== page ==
Ever wonder the value of attending, presenting at or buying table space on the show floor of a drone conference? This surprising stat proves there’s big money to be made at drone conferences.
27% of attendees at drone conference say they’re looking to spend more than $20,000 on drone technology, according to a survey of 2019 Interdrone attendees, done by Emerald, an event and marketing company that puts on conferences including RFID Journal Live, Photo Plus and, yes, Interdrone.
The stat indicates that the drone industry is growing beyond just prosumer drones. Sub-$1,000 drones like the Mavic drones made by DJI are certainly abundant — after all, DJI has an estimated market share of more than 70%. But with attendees looking to spend more than $20,000, it’s clear they’re looking to buy more than just prosumer-grade equipment.
Note that the survey was put on by a big conference company, so there may be some bias in the results. After all, Interdrone makes money from selling sponsorships, table spaces and registrations: it costs $5,500 to have your logo on their lanyards, $2,500 to have your name on their pens, or $7,500 to plaster your brand on the swag bags. Vertical Title sponsorship costs an even heftier $20,000, while sponsorship for the Women in Drones luncheon costs $10,000.
But it’s hard to argue that there’s not big money to be made in the drone industry — and at conference in particular — especially as companies turn their attention to enterprise-grade versions of popular, consumer-focused models.
Skydio, known for its “crash-proof” follow-me drone that targets action sports and cinematographers just this month announced Skydio X2, a family of drones equipped with thermal cameras, designed specifically for various types of enterprise use cases. It’s a similar move to one DJI made last year, when the Chinese drone giant announced the Mavic 2 Enterprise and later Mavic 2 Enterprise Dual, both industrial versions of its Mavic 2 drone, which is focused at photographers.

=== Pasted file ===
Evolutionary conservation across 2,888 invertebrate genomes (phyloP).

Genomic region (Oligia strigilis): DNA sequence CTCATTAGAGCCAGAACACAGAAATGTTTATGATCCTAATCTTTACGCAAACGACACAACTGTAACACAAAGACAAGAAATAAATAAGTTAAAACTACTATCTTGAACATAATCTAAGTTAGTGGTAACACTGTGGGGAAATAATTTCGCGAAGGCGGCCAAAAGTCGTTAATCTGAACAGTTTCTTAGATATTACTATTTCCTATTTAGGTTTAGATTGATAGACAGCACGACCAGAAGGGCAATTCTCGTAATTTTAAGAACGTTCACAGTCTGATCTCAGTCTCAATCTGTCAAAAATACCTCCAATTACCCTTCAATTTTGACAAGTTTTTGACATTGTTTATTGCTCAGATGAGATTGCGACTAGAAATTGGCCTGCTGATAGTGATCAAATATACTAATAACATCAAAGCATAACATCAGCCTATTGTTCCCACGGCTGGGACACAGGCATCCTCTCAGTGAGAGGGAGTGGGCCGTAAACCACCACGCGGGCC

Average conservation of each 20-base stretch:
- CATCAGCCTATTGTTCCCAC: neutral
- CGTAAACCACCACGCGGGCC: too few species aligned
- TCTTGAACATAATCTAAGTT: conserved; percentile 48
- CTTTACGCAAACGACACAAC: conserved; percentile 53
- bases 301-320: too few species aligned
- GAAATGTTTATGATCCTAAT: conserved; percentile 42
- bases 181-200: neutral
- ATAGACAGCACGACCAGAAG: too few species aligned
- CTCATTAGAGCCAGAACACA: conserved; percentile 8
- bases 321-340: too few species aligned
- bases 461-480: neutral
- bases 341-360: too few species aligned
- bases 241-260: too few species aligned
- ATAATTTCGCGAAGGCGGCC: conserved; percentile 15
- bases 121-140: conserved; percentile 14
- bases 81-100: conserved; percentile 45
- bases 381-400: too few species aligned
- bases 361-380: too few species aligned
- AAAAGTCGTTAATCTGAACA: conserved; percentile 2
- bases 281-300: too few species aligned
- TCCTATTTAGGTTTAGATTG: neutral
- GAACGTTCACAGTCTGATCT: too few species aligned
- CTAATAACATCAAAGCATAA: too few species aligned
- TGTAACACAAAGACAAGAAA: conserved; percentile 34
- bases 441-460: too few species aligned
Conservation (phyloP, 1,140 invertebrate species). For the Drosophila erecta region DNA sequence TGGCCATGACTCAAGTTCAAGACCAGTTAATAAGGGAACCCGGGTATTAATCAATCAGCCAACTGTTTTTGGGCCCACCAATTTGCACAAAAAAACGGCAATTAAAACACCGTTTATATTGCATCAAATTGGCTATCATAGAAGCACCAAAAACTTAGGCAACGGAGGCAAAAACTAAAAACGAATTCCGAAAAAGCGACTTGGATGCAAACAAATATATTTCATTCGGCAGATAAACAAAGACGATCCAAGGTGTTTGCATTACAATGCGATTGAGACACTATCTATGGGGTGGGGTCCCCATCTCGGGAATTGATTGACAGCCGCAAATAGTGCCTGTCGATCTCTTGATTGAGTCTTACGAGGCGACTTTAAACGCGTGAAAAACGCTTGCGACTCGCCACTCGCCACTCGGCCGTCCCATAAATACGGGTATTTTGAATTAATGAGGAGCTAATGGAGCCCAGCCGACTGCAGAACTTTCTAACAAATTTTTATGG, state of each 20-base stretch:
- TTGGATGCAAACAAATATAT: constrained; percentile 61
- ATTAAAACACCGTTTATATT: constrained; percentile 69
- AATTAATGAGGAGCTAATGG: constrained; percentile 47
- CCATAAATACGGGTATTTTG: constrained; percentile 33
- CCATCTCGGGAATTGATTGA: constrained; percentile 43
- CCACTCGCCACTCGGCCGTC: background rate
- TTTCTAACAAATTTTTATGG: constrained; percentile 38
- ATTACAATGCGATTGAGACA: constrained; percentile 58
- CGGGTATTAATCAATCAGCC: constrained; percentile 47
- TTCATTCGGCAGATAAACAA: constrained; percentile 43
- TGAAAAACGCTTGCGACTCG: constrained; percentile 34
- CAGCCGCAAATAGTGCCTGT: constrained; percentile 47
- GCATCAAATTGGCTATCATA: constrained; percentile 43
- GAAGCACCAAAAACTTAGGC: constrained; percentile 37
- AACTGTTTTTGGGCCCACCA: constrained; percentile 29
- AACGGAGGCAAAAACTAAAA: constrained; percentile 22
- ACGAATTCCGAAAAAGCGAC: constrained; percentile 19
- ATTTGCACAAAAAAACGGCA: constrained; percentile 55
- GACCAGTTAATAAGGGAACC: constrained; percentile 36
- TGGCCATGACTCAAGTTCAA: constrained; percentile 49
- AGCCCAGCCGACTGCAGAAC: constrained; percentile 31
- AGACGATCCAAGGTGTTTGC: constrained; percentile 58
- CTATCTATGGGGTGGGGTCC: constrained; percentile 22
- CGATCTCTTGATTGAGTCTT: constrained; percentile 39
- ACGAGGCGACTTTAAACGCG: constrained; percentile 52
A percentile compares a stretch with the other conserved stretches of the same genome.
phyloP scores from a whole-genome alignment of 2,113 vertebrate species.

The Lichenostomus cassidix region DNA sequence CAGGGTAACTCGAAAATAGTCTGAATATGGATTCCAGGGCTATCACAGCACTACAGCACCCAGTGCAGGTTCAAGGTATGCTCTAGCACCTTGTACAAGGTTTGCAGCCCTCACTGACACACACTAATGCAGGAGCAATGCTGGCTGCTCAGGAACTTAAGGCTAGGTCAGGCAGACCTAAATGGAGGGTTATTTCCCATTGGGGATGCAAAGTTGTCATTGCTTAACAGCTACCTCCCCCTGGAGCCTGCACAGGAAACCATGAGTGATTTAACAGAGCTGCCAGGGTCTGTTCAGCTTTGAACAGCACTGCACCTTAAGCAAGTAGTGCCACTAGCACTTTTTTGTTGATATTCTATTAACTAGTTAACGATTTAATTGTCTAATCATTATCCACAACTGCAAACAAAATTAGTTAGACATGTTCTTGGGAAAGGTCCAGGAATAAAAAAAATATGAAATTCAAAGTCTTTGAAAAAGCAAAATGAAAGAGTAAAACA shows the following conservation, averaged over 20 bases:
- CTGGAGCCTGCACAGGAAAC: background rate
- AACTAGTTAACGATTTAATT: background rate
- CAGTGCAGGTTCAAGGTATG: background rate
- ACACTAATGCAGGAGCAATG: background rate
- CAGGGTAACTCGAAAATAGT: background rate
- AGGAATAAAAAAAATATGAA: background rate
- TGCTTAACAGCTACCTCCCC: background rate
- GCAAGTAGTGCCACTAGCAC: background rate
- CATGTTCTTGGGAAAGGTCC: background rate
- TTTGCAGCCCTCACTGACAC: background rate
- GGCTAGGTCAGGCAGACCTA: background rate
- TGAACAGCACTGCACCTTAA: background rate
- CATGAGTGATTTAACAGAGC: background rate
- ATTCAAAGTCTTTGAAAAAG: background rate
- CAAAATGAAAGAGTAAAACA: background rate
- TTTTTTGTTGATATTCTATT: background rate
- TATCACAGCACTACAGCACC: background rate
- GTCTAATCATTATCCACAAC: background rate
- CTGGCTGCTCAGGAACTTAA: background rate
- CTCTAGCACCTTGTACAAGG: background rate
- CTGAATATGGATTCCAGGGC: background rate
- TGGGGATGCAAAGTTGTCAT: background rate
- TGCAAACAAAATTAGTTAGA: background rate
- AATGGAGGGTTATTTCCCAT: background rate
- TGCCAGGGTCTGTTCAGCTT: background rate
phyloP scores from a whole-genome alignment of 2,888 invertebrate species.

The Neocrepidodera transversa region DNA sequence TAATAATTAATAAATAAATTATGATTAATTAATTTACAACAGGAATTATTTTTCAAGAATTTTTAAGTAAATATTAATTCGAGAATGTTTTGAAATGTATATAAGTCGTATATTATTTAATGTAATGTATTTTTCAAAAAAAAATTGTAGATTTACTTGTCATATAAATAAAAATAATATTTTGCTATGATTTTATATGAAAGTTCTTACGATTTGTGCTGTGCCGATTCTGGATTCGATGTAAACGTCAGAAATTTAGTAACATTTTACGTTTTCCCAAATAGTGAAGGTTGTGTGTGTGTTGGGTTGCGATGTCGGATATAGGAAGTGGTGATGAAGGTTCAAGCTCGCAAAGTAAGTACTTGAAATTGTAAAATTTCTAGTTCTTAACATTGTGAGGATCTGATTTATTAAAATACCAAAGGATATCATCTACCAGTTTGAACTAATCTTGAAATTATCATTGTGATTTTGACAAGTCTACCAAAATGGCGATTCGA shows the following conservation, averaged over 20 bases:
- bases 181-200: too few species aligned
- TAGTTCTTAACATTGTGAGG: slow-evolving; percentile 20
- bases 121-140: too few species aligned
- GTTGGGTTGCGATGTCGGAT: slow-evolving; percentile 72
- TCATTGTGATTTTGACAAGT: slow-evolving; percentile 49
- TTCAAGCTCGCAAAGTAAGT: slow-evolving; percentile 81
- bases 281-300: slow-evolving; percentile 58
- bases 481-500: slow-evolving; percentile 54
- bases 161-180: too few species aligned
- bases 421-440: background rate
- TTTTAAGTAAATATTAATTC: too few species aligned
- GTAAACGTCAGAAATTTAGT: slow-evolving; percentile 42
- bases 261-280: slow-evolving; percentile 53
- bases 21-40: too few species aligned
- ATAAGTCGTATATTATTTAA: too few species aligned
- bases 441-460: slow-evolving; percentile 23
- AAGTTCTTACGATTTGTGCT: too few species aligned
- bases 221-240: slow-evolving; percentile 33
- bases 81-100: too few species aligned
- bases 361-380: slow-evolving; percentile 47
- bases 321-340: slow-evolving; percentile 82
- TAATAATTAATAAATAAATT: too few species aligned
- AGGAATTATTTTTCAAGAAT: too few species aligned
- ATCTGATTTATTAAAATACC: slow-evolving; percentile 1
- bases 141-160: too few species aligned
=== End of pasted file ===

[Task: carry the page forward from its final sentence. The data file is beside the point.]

Plus, there could be a tax benefit to attending conferences. Typically you can write off business expenses related to the conference. You can typically deduct costs including transportation, lodging, 50% of the cost of meals while you’re there (or traveling there), as well as other conference fees like registration. Just remember to look into how to handle taxes. You can easily speak to a credentialed tax expert online from your home in San Francisco or anywhere else in the United States.
What’s more, 73% of drone conference attendees say they attend to discover new products, despite the fact that 26% of attendees said they have already worked in the drone space for 4 or more years. 38% of attendees have sole purchasing responsibility, according to the Interdrone survey.
Beyond the drones themselves, companies are looking to augment their drones with other (often expensive) hardware that might be appealing to longtime drone industry veterans. For example, FLIR this month announced Hadron, a dual sensor module for drones.
And it’s not just drone hardware that’s rapidly growing and improving. A huge chunk of spending is now going to software companies, which often charge subscriptions for services like data storage, aerial analytics or mapping software, airspace management platforms, and even Part 107 certification training.
One of the biggest drone mapping software providers, DroneDeploy, this month announced massive expansion in users and usage. Its customers have now mapped a collective 150 million acres — 1/3 of which were mapped in just the past 8 months. And Kittyhawk, which offers a service primarily know for making LAANC authorization requests, reported that requests have hit record highs.
That said, the stat comes at an interesting time — as people rethink the value of attending drone conferences in the wake of coronavirus. Most major drone conferences have either been cancelled or postponed. In fact, Interdrone postponed its annual 2020 conference from August to December, while other big conferences like NAB 2020 were cancelled completely.
And some drone conferences have gone for the hybrid of the two — moving their conferences online. One conference, the Federal Aviation Administration’s annual UAS symposium, drew ire for charging $375 to dial into the remote version, which was essentially a series of webinars with chat features. Drone industry participants said that without the value of networking, coupled with the fact that the FAA is a government agency as is, the conference via should have been a lot less. For comparison, DJI is hosting its own conference this August with ticket prices between $35 and $99.
Are you planning to attend a drone conference this year? Are you skipping this year’s conferences due to the pandemic? Are you skipping due to another reason?
Leave a comment about whether or not you’re attending conferences — and why you attend conferences — below!